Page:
“We are only able to perform physical experiments on that one structure, but if we can show that our models capture important response properly, we can run hundreds of earthquake simulations a year for the cost of a graduate student, a fast computer and a software license, which, at around $50,000, is substantially less than the costs of these kinds of tests,” Fleischman said, adding that the researchers hope to have their first formal report on the seismic tests completed by early 2009.

The $9 million Englekirk shake table is one of 15 earthquake testing facilities for NEES. The UCSD-NEES shake table, the largest in the United States and the only outdoor shake table in the world, is ideally suited for testing tall, full-scale buildings.

“The Englekirk Center is very important to the research community and to the industry because it has an outdoor environment where we can perform large scale tests that can’t be done anywhere else in the world,” Restrepo said.

The recent seismic tests are an example of how the Jacobs School is on the forefront of the National Academy of Engineering’s Grand Challenges for Engineering in the 21st Century.

Andrea Siedsma | Newswise Science News
Further information:
http://www.soe.ucsd.edu

More articles from Architecture and Construction:

nachricht Building-Integrated Photovoltaics Moves from the Niche to the Mass Market
13.03.2019 | Fraunhofer-Institut für Solare Energiesysteme ISE

nachricht Seeing Through the Stones of Cathedrals
07.03.2019 | Otto-Friedrich-Universität Bamberg

All articles from Architecture and Construction >>>

The most recent press releases about innovation >>>

Die letzten 5 Focus-News des innovations-reports im Überblick:

Im Focus: Explosion on Jupiter-sized star 10 times more powerful than ever seen on our sun

A stellar flare 10 times more powerful than anything seen on our sun has burst from an ultracool star almost the same size as Jupiter

  • Coolest and smallest star to produce a superflare found
  • Star is a tenth of the radius of our Sun
  • Researchers led by University of Warwick could only see...

Im Focus: Quantum simulation more stable than expected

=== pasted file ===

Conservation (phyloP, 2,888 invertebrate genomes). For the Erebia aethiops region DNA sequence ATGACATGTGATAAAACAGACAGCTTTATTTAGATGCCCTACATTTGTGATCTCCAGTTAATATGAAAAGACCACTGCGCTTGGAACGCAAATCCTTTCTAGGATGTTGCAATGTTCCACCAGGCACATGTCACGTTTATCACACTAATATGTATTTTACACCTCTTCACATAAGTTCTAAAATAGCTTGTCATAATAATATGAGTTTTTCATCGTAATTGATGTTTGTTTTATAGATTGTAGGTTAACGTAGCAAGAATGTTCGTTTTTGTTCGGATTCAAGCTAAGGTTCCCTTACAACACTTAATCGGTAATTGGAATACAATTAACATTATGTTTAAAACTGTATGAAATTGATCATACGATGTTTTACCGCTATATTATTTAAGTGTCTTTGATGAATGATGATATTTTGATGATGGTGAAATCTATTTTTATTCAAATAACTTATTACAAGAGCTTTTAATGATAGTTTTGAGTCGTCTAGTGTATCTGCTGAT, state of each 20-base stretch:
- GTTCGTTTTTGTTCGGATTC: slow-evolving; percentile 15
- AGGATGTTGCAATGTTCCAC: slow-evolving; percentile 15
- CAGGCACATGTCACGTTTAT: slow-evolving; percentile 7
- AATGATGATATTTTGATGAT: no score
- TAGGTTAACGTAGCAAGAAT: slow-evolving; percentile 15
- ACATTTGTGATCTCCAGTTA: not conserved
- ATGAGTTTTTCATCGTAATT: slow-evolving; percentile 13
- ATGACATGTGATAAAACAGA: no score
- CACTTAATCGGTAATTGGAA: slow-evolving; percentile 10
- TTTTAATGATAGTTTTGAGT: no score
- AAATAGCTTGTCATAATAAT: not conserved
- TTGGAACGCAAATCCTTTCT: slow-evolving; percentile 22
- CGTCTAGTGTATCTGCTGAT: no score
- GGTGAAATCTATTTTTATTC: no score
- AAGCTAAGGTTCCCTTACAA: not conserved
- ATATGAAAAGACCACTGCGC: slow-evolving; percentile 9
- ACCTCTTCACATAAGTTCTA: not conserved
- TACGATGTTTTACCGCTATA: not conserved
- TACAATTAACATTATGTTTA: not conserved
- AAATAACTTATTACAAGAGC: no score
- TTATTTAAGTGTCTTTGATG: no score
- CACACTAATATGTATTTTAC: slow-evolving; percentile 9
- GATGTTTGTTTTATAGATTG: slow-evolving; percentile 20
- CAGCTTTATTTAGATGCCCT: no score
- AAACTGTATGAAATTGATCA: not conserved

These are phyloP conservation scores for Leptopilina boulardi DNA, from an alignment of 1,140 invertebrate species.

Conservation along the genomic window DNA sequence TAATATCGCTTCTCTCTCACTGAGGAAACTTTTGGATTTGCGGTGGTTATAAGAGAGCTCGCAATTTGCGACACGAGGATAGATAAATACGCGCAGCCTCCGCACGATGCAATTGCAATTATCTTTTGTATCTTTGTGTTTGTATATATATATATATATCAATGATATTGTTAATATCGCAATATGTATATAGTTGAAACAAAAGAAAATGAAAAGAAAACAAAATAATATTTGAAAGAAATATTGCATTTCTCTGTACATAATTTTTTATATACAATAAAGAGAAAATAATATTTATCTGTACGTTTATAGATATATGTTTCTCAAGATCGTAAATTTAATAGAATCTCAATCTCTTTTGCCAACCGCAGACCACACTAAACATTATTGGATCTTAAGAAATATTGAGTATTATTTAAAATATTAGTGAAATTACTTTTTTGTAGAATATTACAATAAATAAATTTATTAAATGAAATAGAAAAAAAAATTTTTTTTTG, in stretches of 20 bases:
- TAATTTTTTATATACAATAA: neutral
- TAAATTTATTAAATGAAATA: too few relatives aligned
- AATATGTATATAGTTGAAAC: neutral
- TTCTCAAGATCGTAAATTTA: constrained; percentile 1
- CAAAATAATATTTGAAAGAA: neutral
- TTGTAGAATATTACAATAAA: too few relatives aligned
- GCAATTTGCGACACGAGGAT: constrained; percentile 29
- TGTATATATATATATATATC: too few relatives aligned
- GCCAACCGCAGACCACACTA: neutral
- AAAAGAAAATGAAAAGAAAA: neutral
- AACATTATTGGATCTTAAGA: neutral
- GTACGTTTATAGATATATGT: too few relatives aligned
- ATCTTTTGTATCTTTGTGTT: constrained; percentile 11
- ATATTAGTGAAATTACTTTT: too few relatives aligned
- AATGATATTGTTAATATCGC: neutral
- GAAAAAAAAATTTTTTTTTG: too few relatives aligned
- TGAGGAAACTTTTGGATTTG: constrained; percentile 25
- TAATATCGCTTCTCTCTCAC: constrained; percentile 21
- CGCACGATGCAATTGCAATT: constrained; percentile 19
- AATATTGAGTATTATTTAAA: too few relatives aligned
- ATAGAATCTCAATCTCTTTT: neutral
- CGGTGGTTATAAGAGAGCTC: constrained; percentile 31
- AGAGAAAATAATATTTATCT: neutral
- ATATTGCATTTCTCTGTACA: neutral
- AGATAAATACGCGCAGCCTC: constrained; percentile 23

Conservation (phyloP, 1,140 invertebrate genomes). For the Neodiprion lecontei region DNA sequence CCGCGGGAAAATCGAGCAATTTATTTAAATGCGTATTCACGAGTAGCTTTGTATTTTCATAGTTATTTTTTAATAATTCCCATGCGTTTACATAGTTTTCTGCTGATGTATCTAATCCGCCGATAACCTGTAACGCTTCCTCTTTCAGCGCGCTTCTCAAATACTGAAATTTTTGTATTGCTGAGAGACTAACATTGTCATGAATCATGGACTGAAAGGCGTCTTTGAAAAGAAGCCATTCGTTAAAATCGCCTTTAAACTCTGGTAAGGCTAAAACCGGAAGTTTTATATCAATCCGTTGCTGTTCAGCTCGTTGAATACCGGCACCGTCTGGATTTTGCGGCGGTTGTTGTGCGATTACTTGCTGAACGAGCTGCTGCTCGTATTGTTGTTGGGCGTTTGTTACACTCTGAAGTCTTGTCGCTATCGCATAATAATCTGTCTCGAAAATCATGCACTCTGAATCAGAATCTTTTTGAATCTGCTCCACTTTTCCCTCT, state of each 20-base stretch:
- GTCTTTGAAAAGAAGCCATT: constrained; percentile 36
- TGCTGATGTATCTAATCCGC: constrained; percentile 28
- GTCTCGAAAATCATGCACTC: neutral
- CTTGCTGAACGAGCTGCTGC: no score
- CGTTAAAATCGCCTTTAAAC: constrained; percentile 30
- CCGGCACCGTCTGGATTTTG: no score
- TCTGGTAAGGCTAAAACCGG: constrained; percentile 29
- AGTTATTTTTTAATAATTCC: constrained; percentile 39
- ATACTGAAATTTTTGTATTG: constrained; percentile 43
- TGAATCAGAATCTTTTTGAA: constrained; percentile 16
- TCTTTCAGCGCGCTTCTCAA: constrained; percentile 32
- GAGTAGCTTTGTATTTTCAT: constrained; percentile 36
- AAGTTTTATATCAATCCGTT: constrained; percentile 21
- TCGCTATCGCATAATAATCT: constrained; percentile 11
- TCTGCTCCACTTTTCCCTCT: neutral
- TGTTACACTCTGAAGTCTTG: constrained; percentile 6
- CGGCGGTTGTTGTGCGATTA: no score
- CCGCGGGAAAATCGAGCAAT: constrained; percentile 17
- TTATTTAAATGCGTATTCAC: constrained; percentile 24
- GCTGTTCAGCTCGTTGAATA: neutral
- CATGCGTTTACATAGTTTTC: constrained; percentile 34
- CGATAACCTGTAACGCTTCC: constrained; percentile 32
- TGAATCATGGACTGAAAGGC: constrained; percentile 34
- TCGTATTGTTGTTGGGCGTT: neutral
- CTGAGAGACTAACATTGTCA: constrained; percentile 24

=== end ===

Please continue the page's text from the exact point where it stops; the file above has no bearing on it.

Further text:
A localization phenomenon boosts the accuracy of solving quantum many-body problems with quantum computers which are otherwise challenging for conventional computers. This brings such digital quantum simulation within reach on quantum devices available today.

Quantum computers promise to solve certain computational problems exponentially faster than any classical machine. “A particularly promising application is the...

Im Focus: Largest, fastest array of microscopic 'traffic cops' for optical communications

The technology could revolutionize how information travels through data centers and artificial intelligence networks

Engineers at the University of California, Berkeley have built a new photonic switch that can control the direction of light passing through optical fibers...

Im Focus: A long-distance relationship in femtoseconds

Physicists observe how electron-hole pairs drift apart at ultrafast speed, but still remain strongly bound.

Modern electronics relies on ultrafast charge motion on ever shorter length scales. Physicists from Regensburg and Gothenburg have now succeeded in resolving a...

Im Focus: Researchers 3D print metamaterials with novel optical properties

Engineers create novel optical devices, including a moth eye-inspired omnidirectional microwave antenna

A team of engineers at Tufts University has developed a series of 3D printed metamaterials with unique microwave or optical properties that go beyond what is...

All Focus news of the innovation-report >>>

Anzeige

Anzeige

VideoLinks
Industry & Economy
Event News

Revered mathematicians and computer scientists converge with 200 young researchers in Heidelberg!

17.04.2019 | Event News

First dust conference in the Central Asian part of the earth’s dust belt

15.04.2019 | Event News

Fraunhofer FHR at the IEEE Radar Conference 2019 in Boston, USA

09.04.2019 | Event News

 
Latest News

New automated biological-sample analysis systems to accelerate disease detection

18.04.2019 | Life Sciences

Explosion on Jupiter-sized star 10 times more powerful than ever seen on our sun

18.04.2019 | Physics and Astronomy

New eDNA technology used to quickly assess coral reefs

18.04.2019 | Life Sciences

VideoLinks
Science & Research
Overview of more VideoLinks >>>